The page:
Amidst the story gradually unfolding we glimpse Olmi the documentarist peeping out, his camera catching the small details of everyday Sicilian life, like an over-zealous tourist: the huge white mounds of the salt mines, a small boy in a cafe hurriedly making coffee so he can run off to play with his friends, a masked New Year party where the women wear masks presumably to protect their honour, the final shots of heavy rains sweeping across the plains. It is not just these snapshots he captures, there are also some lovingly shot scenes of industrial work, sparks from welding irons cascading down scaffolding like flourescent waterfalls. Yes – cinematic romanticised welding.
As both Giovanni’s exile and his separation from Liliana wear on, the film once again shifts to non-linearity, as a series of postcards hesitantly exchanged between the couple elicits more snapshot details about their past together, but also begin to make the couple begin to envisage a future time where they are together. This temporal shift into a future not yet happened, whilst not completely out of step with the changing timeframes of the early part of the film, do mark an important turn in events, as we can see that the couple are now at least optimistic about their future, and that there is hope for them where there seemed little. It is such a seemingly simple cinematic device used, but like much of the rest of the film it is its very simplicity that makes it resonate emotionally.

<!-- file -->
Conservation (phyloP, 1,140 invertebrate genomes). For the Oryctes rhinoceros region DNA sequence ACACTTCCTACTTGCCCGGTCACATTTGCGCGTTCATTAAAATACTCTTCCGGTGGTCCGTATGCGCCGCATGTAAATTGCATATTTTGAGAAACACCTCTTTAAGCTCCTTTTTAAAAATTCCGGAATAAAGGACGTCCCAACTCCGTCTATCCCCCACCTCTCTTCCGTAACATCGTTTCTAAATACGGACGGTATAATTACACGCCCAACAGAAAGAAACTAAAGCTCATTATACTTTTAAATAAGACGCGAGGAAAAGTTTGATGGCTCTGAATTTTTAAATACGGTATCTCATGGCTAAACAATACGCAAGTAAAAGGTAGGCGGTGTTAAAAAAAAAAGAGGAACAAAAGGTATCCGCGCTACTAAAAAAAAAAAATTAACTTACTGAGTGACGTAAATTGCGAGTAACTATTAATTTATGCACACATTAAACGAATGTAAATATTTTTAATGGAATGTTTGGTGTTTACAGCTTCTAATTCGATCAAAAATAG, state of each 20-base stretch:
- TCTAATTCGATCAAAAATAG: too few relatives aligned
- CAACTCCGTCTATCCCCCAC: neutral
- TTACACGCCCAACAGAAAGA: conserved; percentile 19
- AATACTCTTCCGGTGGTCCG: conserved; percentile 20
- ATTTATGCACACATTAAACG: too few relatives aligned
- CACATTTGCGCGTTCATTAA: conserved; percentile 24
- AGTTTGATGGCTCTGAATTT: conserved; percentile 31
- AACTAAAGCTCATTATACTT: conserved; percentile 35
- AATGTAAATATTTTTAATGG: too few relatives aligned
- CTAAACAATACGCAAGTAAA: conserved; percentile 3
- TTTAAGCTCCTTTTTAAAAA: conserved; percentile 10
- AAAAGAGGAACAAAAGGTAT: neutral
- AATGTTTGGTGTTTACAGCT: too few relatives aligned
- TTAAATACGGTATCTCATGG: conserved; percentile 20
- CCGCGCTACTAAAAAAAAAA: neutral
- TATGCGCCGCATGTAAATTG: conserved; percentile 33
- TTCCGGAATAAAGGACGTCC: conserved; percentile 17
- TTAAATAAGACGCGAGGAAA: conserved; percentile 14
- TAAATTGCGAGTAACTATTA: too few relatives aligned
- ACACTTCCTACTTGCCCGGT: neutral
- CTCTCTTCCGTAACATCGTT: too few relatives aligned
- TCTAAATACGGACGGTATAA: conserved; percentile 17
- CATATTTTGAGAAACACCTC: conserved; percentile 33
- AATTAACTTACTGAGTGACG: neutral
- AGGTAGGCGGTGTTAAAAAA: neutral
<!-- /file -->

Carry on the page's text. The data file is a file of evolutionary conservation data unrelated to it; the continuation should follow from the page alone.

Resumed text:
The influence of Italian neorealism hangs large over Olmi’s work, and no more so here: the subject matter is focused on the lives of working people, filming done in genuine locations as opposed to studio sets, a documentary-like shooting style, and most importantly the use of non-professional actors. One of the major triumphs of I Fidanzati is the naturalistic performances of the two main characters: firstly, the quiet reserve of Carlo Cabrini as Giovanni, looking much like one the passively observant leads in a Wim Wenders film, always aimlessly wandering and wondering in his newly found surrounds.
Just as importantly, the wonderfully Anna Canzi as Liliana, whose silent face conveys the depth of emotion that dialogue seldom can. One scene in particular stands out to me, where she has returned to the dancehall where she met Giovanni for a New Year celebration, but sits alone in the corner, unable to join in the festivities. We see her only briefly, yet in that time her solemn expression and slouched posture are enough for any viewer to relate exactly to her postition, clearly somewhere where she wished not to be at all.
I introduced the film by questioning why I Fidanzati is so beloved, yet it feels entirely inadequate merely to sketch out these details and expect to communicate its simple power to someone who has not actually seen the film. This is a film for everyone in love, or who has ever loved: warm, a little sad, tender, humane, cautious but quietly optimistic.